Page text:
Fast forward to 2013 and what must have been a dream come true turned pretty sour. There were a couple of disputed calls in Cardiff’s sole season in the Premiership, that 0-0 when Leroy Fer thought he’d scored for Norwich and a brawl ensued, for example?
The Norwich one I don’t recall so much, but there was a goal Chelsea were lucky to have allowed that meant they equalised, which tends to back up what Slaven Bilic said earlier this season about bigger clubs getting decisions.
That season in the Premiership in general started so well but the rose-tinted spectacles got well and truly smashed, it was horrible and what was so exciting just unravelled into total farce, chaos and embarrassment!
Vincent Tan is to blame as the owner and the guy with the ego. He likes to stand up there when it’s going well, of course, but the way he sees football as a commodity does not wash with us.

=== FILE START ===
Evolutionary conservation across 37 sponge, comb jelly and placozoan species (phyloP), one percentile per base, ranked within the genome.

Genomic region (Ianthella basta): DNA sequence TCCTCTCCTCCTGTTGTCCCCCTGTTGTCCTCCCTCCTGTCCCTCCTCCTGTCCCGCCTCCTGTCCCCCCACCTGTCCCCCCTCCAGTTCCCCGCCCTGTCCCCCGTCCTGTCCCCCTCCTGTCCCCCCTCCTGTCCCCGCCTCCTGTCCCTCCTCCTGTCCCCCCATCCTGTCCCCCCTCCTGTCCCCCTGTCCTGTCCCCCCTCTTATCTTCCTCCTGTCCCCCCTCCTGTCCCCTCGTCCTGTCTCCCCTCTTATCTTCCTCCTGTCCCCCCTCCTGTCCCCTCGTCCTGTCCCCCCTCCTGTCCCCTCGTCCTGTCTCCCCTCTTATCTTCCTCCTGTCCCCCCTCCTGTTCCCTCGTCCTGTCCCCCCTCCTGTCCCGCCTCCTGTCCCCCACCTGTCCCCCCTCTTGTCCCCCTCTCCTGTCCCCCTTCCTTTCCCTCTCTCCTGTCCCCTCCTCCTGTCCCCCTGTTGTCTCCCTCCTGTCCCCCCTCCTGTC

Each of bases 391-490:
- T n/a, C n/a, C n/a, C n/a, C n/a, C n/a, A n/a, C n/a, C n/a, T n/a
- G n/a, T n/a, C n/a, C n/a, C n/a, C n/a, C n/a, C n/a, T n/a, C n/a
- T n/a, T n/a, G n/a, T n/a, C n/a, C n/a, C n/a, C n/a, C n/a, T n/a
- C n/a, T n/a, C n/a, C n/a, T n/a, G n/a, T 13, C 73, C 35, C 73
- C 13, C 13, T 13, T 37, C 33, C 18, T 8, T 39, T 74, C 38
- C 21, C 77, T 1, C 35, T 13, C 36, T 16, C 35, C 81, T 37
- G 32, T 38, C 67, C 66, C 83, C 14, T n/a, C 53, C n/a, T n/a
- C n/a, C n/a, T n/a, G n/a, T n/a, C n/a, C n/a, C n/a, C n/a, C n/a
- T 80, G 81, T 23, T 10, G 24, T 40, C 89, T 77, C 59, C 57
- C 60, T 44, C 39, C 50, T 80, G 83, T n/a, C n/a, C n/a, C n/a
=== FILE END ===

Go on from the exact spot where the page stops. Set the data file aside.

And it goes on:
Coming from the band who turned down a million from Coca Cola to use one song, at least you have some authority on the subject. Having to go from blue to red and back…
Well I won’t go back and give the club my money until Tan has gone. When you’re skint and spending 400 quid on a season ticket to keep your club afloat as I did for years, and then you go and sign and sell [Danish forward] Andreas Cornelius at a loss of between 6m and 9m, you think, why should I bother, it means nothing to the owners, and nor do the fans in the stadium.
Tan reversed the shirt colour decision [back to blue] in January just as season tickets were being renewed, which was a see-through policy. The way he behaved, the arrogance he has displayed throughout, it’s like there’s a lot of last straws, really.
I had amazing seats in the new ground, where Wales also had the big Andorra party, for a couple of years. There were 12 of us in a row, all of us friends going back to school days and going to every home game back to when home was Ninian Park. So the saddest thing for us is not having that social element, and I blame Tan for that!